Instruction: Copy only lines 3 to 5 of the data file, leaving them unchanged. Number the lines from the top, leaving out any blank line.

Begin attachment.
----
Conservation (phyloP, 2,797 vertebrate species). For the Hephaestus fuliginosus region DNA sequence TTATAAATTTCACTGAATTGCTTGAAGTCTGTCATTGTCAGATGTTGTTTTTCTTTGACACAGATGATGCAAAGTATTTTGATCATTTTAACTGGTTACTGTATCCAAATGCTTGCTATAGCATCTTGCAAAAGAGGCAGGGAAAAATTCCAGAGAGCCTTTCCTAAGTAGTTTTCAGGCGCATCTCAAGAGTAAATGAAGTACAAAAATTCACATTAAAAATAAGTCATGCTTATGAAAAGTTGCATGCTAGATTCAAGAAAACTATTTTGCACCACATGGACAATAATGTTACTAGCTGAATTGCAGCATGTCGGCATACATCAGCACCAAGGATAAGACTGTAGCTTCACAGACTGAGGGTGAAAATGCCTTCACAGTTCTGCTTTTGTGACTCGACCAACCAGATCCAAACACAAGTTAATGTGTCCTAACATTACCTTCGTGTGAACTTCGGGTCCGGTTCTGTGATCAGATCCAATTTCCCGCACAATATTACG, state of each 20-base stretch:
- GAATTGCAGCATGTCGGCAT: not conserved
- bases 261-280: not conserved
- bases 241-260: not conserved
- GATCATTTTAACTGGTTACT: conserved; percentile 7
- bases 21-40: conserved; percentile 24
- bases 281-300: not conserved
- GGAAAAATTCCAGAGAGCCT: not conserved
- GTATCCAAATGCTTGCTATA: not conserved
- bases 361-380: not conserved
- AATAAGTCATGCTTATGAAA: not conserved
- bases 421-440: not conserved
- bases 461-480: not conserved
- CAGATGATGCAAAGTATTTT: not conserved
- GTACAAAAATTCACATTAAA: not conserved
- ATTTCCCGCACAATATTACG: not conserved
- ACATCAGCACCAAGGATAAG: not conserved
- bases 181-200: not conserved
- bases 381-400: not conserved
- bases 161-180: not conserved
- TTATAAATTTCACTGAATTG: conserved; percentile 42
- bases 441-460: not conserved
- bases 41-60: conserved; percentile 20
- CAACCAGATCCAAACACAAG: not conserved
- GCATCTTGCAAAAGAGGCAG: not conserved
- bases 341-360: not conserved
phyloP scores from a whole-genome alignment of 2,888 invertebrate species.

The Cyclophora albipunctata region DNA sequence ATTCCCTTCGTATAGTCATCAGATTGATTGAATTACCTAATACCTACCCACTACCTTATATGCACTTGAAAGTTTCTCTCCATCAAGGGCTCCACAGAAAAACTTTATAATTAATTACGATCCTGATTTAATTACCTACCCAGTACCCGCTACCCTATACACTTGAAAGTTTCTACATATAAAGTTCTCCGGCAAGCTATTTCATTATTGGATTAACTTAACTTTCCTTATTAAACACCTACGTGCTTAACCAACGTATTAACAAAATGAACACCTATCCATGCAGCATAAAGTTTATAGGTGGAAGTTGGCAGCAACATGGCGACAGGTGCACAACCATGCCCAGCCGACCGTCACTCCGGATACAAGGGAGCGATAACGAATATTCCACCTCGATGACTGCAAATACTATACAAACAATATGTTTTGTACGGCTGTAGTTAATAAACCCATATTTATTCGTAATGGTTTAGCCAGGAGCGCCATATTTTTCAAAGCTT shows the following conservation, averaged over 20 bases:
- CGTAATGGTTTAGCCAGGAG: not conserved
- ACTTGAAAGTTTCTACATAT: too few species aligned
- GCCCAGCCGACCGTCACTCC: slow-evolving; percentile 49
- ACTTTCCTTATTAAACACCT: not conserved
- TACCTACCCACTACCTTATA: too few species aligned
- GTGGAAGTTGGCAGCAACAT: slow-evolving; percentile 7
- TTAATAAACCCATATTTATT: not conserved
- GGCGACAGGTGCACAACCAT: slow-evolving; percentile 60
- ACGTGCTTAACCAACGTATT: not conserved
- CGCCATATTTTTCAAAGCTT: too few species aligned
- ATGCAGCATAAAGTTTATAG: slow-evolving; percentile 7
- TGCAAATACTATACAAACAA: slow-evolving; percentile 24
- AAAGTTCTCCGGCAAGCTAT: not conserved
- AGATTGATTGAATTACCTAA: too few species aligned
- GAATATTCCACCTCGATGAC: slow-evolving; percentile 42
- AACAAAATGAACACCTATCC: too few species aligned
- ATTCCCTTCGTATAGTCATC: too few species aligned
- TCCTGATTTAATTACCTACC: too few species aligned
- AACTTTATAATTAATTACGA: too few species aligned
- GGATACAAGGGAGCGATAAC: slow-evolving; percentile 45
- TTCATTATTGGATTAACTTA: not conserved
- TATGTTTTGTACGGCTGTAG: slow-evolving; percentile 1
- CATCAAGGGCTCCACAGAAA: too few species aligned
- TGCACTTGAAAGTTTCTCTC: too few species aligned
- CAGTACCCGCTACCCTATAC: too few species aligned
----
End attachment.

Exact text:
- bases 261-280: not conserved
- bases 241-260: not conserved
- GATCATTTTAACTGGTTACT: conserved; percentile 7